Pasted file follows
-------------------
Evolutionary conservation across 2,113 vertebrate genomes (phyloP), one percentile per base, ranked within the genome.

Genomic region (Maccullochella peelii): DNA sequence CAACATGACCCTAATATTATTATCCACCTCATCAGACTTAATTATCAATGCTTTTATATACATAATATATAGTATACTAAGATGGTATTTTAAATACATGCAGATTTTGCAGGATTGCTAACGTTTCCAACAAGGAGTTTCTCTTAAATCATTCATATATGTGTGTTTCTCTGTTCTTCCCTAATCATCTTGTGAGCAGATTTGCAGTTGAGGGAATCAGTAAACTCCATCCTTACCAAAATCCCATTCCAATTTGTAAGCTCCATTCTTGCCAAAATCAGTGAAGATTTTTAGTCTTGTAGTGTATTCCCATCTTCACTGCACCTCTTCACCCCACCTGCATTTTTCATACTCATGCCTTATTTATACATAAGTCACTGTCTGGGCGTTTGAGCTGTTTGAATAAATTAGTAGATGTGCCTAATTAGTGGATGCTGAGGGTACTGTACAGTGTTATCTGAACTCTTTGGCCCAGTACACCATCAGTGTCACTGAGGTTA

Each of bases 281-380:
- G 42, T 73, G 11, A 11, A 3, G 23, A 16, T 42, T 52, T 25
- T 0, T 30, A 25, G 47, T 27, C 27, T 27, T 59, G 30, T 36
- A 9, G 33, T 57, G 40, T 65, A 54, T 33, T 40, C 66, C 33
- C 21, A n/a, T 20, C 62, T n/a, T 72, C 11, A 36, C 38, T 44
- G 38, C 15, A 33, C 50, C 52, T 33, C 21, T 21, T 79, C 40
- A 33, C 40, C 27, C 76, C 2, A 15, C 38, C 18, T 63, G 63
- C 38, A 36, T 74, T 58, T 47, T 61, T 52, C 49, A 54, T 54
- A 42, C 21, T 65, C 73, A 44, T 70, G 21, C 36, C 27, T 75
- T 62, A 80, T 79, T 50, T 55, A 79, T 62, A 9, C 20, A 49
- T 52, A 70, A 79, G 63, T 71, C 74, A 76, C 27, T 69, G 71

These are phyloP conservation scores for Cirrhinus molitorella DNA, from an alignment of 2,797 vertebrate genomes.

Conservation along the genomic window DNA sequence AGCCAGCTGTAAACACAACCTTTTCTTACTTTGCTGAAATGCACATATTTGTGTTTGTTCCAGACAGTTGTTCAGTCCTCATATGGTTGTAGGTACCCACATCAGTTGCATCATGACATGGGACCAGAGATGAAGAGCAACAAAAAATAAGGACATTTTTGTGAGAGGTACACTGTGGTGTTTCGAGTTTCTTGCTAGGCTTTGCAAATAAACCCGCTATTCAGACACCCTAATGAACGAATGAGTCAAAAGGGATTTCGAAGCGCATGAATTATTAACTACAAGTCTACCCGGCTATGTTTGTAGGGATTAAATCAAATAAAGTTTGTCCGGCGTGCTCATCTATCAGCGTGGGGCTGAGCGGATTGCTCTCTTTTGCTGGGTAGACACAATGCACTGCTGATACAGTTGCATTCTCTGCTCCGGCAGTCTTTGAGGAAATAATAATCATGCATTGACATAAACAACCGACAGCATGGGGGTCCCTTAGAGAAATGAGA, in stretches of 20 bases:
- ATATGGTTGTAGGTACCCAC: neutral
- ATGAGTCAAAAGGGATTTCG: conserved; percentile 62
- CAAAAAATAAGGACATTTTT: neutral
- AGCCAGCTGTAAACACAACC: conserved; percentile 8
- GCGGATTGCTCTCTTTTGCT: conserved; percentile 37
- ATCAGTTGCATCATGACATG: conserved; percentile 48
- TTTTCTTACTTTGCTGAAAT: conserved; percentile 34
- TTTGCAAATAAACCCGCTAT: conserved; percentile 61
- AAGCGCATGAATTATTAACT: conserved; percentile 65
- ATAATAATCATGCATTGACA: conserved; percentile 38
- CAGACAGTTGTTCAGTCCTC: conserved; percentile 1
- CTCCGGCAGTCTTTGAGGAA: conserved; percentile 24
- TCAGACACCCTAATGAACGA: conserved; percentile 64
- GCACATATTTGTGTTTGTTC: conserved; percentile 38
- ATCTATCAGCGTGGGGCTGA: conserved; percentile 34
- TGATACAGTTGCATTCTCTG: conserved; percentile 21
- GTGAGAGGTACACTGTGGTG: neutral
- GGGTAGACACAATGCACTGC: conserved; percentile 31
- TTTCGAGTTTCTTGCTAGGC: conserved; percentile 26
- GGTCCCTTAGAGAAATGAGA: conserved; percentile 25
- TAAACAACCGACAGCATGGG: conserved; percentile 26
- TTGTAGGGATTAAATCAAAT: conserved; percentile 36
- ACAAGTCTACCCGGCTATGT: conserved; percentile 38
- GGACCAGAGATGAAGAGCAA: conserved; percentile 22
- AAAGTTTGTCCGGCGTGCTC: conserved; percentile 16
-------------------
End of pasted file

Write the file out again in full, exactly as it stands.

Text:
Evolutionary conservation across 2,113 vertebrate genomes (phyloP), one percentile per base, ranked within the genome.

Genomic region (Maccullochella peelii): DNA sequence CAACATGACCCTAATATTATTATCCACCTCATCAGACTTAATTATCAATGCTTTTATATACATAATATATAGTATACTAAGATGGTATTTTAAATACATGCAGATTTTGCAGGATTGCTAACGTTTCCAACAAGGAGTTTCTCTTAAATCATTCATATATGTGTGTTTCTCTGTTCTTCCCTAATCATCTTGTGAGCAGATTTGCAGTTGAGGGAATCAGTAAACTCCATCCTTACCAAAATCCCATTCCAATTTGTAAGCTCCATTCTTGCCAAAATCAGTGAAGATTTTTAGTCTTGTAGTGTATTCCCATCTTCACTGCACCTCTTCACCCCACCTGCATTTTTCATACTCATGCCTTATTTATACATAAGTCACTGTCTGGGCGTTTGAGCTGTTTGAATAAATTAGTAGATGTGCCTAATTAGTGGATGCTGAGGGTACTGTACAGTGTTATCTGAACTCTTTGGCCCAGTACACCATCAGTGTCACTGAGGTTA

Each of bases 281-380:
- G 42, T 73, G 11, A 11, A 3, G 23, A 16, T 42, T 52, T 25
- T 0, T 30, A 25, G 47, T 27, C 27, T 27, T 59, G 30, T 36
- A 9, G 33, T 57, G 40, T 65, A 54, T 33, T 40, C 66, C 33
- C 21, A n/a, T 20, C 62, T n/a, T 72, C 11, A 36, C 38, T 44
- G 38, C 15, A 33, C 50, C 52, T 33, C 21, T 21, T 79, C 40
- A 33, C 40, C 27, C 76, C 2, A 15, C 38, C 18, T 63, G 63
- C 38, A 36, T 74, T 58, T 47, T 61, T 52, C 49, A 54, T 54
- A 42, C 21, T 65, C 73, A 44, T 70, G 21, C 36, C 27, T 75
- T 62, A 80, T 79, T 50, T 55, A 79, T 62, A 9, C 20, A 49
- T 52, A 70, A 79, G 63, T 71, C 74, A 76, C 27, T 69, G 71

These are phyloP conservation scores for Cirrhinus molitorella DNA, from an alignment of 2,797 vertebrate genomes.

Conservation along the genomic window DNA sequence AGCCAGCTGTAAACACAACCTTTTCTTACTTTGCTGAAATGCACATATTTGTGTTTGTTCCAGACAGTTGTTCAGTCCTCATATGGTTGTAGGTACCCACATCAGTTGCATCATGACATGGGACCAGAGATGAAGAGCAACAAAAAATAAGGACATTTTTGTGAGAGGTACACTGTGGTGTTTCGAGTTTCTTGCTAGGCTTTGCAAATAAACCCGCTATTCAGACACCCTAATGAACGAATGAGTCAAAAGGGATTTCGAAGCGCATGAATTATTAACTACAAGTCTACCCGGCTATGTTTGTAGGGATTAAATCAAATAAAGTTTGTCCGGCGTGCTCATCTATCAGCGTGGGGCTGAGCGGATTGCTCTCTTTTGCTGGGTAGACACAATGCACTGCTGATACAGTTGCATTCTCTGCTCCGGCAGTCTTTGAGGAAATAATAATCATGCATTGACATAAACAACCGACAGCATGGGGGTCCCTTAGAGAAATGAGA, in stretches of 20 bases:
- ATATGGTTGTAGGTACCCAC: neutral
- ATGAGTCAAAAGGGATTTCG: conserved; percentile 62
- CAAAAAATAAGGACATTTTT: neutral
- AGCCAGCTGTAAACACAACC: conserved; percentile 8
- GCGGATTGCTCTCTTTTGCT: conserved; percentile 37
- ATCAGTTGCATCATGACATG: conserved; percentile 48
- TTTTCTTACTTTGCTGAAAT: conserved; percentile 34
- TTTGCAAATAAACCCGCTAT: conserved; percentile 61
- AAGCGCATGAATTATTAACT: conserved; percentile 65
- ATAATAATCATGCATTGACA: conserved; percentile 38
- CAGACAGTTGTTCAGTCCTC: conserved; percentile 1
- CTCCGGCAGTCTTTGAGGAA: conserved; percentile 24
- TCAGACACCCTAATGAACGA: conserved; percentile 64
- GCACATATTTGTGTTTGTTC: conserved; percentile 38
- ATCTATCAGCGTGGGGCTGA: conserved; percentile 34
- TGATACAGTTGCATTCTCTG: conserved; percentile 21
- GTGAGAGGTACACTGTGGTG: neutral
- GGGTAGACACAATGCACTGC: conserved; percentile 31
- TTTCGAGTTTCTTGCTAGGC: conserved; percentile 26
- GGTCCCTTAGAGAAATGAGA: conserved; percentile 25
- TAAACAACCGACAGCATGGG: conserved; percentile 26
- TTGTAGGGATTAAATCAAAT: conserved; percentile 36
- ACAAGTCTACCCGGCTATGT: conserved; percentile 38
- GGACCAGAGATGAAGAGCAA: conserved; percentile 22
- AAAGTTTGTCCGGCGTGCTC: conserved; percentile 16